Skip to main content

Garner Smith's game plan: To protect, mentor ASU's student-athletes

Deana Garner Smith

Deana Garner Smith, ASU senior associate athletics director and senior administrator for women’s athletics, has more than 15 years' experience at both collegiate and professional levels, with the NCAA and recently the NFL. She joined ASU in June.
Photo by: Charlie Leight/ASU News

September 03, 2015

Professional football players may appear physically invincible, but when Deana Garner Smith worked with these athletes she saw them as vulnerable.

As the director of security and player engagement for the National Football League, it was Garner Smith’s job to help protect the athletes from people who would exploit them. She ran background checks on nannies and gardeners and tried to teach the men how to navigate life in the limelight.

Now at Arizona State University as senior associate athletic director, Garner Smith’s message to the young adults is the same:

“They must clearly understand: You have a right to be safe and have no one harm you.”

Garner Smith, who started at ASU in June, is also senior administrator for women’s athletics. She says her position is especially suited to imparting wisdom to the young people she is nurturing.

“I’m not a teacher. I’m not a coach. I’m a mentor,” she said.

It’s her job to make sure the athletes get the help they need to balance their lives, perform at their peak and – most importantly – earn a degree.

“I was looking for words of wisdom to put on my office wall,” she said, “and my favorite was ‘Stay calm and graduate.’ ”

She was brought to ASU by Ray Anderson, vice president for athletics. They had worked at the NFL together.

Anderson said he hired her based on her extensive background in athletics administration.

“Deana's skill set is outstanding,” Anderson said. “Her background of being a prosecuting attorney, 10 years of work with NCAA compliance matters and student-athlete welfare and nearly seven years in the NFL is tremendous. Her work with various programs around such topics as domestic-violence awareness is invaluable.”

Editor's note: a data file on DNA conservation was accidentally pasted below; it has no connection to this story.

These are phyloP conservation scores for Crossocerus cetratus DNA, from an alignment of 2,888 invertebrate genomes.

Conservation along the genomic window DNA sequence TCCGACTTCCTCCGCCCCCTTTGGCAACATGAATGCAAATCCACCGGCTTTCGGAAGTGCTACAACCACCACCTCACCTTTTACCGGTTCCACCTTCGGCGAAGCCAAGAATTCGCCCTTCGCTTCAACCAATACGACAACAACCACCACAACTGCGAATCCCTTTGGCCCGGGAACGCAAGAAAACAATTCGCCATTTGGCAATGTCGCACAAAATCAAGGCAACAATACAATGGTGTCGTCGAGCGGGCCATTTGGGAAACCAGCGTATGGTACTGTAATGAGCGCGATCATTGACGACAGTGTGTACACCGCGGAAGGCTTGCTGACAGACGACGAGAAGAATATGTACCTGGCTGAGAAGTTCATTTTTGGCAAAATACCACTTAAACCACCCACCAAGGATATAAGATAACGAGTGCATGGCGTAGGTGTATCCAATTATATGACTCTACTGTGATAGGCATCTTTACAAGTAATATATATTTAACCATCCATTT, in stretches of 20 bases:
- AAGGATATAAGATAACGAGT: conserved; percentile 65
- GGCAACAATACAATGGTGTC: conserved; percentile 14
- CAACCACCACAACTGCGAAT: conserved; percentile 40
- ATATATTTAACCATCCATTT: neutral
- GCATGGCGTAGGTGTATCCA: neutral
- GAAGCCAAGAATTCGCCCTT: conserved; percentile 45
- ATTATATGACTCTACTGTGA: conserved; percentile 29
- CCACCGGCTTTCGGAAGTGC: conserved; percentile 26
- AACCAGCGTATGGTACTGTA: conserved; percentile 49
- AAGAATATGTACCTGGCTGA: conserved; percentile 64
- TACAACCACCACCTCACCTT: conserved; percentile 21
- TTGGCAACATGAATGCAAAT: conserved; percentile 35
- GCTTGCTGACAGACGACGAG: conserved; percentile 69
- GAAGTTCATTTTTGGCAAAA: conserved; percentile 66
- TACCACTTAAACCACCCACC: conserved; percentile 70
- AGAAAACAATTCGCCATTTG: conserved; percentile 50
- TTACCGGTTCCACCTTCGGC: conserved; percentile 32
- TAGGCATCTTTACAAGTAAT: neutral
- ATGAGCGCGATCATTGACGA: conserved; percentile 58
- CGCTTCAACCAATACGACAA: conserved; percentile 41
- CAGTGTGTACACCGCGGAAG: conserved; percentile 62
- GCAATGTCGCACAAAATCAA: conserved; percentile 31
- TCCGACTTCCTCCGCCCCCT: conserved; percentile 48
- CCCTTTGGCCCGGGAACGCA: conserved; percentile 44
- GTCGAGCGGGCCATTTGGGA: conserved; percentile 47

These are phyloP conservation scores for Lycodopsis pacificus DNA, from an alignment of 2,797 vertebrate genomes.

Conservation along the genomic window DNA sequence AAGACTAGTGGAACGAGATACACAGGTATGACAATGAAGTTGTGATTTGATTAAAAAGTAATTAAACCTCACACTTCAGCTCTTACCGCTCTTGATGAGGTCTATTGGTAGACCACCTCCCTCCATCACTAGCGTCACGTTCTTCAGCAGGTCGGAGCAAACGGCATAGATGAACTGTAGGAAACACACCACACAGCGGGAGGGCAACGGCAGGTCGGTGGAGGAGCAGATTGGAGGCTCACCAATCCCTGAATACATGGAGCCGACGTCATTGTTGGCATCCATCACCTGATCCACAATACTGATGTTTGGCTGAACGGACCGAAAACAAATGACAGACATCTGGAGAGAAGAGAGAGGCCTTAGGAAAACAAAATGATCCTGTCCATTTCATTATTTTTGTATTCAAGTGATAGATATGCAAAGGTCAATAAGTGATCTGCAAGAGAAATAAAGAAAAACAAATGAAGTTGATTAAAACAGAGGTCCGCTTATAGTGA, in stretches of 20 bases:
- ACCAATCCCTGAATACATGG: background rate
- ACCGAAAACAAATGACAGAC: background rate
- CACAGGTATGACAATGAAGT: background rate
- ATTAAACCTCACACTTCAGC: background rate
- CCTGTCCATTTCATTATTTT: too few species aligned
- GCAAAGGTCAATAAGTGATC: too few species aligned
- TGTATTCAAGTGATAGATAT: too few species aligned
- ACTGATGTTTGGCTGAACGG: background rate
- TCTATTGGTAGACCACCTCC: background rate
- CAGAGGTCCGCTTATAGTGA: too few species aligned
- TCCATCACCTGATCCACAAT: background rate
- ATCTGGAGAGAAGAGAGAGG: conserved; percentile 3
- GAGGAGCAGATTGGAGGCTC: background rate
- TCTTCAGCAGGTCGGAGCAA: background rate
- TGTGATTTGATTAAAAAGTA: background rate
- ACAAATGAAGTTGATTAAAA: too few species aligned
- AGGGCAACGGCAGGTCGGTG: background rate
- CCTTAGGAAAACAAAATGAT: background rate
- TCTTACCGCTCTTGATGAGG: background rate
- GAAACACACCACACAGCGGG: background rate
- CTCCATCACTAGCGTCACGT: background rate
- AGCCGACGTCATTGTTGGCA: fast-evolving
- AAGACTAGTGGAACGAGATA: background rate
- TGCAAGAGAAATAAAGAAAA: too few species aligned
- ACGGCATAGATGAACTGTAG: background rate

He added that Garner Smith is charming and special.

She’s also tough.

He said that once during a Pro Bowl, Garner Smith was nursing an injury and he decided she should move from her spot on the field and work in the press box.

She wanted to remain on the field, with the athletes.

Deana Garner Smith from Arizona State University on Vimeo.

Talk about the issues

Garner Smith came to the world of athletics through books, not balls.

“I played club soccer and softball, but I was not very good,” she said. “I was kind of a nerd. I was on the academic side.”

After earning a law degree at Indiana University, Garner Smith was a deputy prosecutor in the Marion County prosecutor’s office in Indianapolis, specializing in domestic violence. There, she witnessed a lot of terrible situations and saw the importance of intervention. She started to formulate the approach she has brought to ASU – talking about tough topics. In detail.

“You have to be proactive in talking with people, especially young people, about ways to stay safe, in particular young ladies,” Garner Smith said. “Because they may or may not have had conversations about healthy relationships, what a healthy relationship looks like and what an unhealthy relationship can end up being.

“How do you prevent it, and how do you extricate yourself from it?”

After leaving the prosecutor’s office, Garner Smith worked for the Indiana Gaming Commission and the National Collegiate Athletic Association. Through her decade of work at the NCAA, she formed partnerships with the professional leagues, and in 2008, she went to work for the NFL. There, she developed life-skills programs that players participated in during the off-season.